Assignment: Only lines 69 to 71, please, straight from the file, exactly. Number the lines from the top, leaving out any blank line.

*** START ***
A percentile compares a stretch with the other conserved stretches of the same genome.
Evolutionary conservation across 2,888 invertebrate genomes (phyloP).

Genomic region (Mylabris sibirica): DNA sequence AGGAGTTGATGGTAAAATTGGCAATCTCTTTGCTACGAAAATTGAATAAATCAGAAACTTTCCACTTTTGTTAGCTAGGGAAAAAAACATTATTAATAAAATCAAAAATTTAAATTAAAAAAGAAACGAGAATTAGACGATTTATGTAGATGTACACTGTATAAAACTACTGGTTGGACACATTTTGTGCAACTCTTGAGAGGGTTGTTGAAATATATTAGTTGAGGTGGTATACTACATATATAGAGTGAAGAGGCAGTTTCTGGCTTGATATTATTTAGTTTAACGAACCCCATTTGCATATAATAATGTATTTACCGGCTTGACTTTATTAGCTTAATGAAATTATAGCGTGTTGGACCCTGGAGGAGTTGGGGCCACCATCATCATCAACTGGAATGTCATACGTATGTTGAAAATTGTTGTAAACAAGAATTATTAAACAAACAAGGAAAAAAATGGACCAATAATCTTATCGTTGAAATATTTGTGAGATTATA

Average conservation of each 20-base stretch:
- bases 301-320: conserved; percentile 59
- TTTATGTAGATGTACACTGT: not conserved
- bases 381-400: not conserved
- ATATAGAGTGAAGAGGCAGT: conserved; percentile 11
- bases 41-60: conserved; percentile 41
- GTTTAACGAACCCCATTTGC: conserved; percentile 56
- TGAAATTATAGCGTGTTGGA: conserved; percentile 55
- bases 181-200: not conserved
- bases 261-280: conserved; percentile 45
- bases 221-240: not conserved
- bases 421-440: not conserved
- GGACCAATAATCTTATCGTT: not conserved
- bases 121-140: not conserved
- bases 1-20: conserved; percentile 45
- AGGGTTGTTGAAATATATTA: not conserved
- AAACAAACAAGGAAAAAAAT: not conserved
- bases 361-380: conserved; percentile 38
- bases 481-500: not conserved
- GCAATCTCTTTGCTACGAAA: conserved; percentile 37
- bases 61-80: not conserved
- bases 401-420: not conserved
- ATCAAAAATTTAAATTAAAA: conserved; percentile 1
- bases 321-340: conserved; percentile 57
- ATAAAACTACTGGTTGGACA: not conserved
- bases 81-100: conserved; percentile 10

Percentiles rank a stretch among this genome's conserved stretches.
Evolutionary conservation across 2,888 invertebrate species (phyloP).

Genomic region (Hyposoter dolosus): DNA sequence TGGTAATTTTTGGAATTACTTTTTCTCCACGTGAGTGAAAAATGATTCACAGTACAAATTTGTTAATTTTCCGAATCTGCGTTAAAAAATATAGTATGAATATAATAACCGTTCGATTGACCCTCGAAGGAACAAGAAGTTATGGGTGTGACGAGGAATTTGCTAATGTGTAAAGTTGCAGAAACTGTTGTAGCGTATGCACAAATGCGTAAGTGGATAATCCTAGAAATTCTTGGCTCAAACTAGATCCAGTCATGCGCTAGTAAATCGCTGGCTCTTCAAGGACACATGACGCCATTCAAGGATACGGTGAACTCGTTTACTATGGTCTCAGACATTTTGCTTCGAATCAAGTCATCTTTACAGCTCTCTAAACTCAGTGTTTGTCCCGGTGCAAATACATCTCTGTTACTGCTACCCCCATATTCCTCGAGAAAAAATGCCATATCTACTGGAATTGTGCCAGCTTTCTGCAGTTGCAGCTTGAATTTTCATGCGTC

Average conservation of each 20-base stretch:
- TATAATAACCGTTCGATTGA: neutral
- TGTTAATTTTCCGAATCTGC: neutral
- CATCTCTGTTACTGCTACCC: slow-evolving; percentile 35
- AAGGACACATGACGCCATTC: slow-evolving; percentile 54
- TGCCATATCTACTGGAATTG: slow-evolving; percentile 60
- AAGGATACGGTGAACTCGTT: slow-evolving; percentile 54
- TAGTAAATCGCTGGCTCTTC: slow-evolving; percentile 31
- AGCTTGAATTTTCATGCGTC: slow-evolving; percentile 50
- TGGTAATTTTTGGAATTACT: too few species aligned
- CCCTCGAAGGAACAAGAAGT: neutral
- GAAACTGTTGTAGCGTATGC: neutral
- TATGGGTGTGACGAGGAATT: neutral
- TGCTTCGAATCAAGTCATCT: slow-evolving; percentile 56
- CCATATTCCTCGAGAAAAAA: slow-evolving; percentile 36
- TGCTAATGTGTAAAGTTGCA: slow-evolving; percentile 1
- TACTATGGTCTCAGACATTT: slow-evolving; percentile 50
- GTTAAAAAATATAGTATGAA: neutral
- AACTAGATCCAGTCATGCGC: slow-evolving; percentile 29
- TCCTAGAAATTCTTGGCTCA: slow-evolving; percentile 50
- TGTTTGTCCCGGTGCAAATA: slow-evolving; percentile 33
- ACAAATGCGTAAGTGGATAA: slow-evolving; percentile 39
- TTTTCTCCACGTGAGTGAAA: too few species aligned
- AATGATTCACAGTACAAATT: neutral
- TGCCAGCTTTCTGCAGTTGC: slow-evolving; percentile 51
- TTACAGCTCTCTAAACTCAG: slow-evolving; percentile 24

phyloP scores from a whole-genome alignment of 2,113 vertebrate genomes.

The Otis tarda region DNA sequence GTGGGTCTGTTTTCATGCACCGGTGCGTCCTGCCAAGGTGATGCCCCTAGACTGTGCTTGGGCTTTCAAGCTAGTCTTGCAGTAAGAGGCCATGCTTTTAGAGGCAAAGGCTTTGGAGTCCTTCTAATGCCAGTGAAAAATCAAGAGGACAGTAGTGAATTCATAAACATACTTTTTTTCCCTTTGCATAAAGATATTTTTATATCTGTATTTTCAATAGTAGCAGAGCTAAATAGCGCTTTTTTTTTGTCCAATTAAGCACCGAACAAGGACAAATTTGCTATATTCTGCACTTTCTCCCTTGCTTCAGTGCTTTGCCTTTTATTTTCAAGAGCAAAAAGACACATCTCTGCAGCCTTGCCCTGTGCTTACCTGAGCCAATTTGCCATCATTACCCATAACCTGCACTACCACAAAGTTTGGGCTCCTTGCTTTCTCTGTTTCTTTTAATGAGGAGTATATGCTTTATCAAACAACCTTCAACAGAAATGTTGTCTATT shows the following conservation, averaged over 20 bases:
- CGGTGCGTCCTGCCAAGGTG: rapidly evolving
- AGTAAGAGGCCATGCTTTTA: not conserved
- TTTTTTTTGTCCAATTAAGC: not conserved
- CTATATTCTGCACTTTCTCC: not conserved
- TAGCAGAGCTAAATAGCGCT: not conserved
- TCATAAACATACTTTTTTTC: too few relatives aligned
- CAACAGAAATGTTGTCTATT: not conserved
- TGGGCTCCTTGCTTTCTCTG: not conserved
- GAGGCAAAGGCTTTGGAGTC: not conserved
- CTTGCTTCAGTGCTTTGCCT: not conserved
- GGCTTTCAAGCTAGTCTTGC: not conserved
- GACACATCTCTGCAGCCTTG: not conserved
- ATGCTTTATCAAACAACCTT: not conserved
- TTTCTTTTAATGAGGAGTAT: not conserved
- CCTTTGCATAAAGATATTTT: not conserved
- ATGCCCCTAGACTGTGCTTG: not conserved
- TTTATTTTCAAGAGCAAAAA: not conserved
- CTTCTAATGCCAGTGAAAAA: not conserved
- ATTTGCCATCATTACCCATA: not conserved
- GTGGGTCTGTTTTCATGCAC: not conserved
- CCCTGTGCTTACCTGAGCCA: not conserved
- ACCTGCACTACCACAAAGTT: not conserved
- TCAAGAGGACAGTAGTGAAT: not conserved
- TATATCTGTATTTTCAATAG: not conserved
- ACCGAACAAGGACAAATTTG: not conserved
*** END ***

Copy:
- GAGGCAAAGGCTTTGGAGTC: not conserved
- CTTGCTTCAGTGCTTTGCCT: not conserved
- GGCTTTCAAGCTAGTCTTGC: not conserved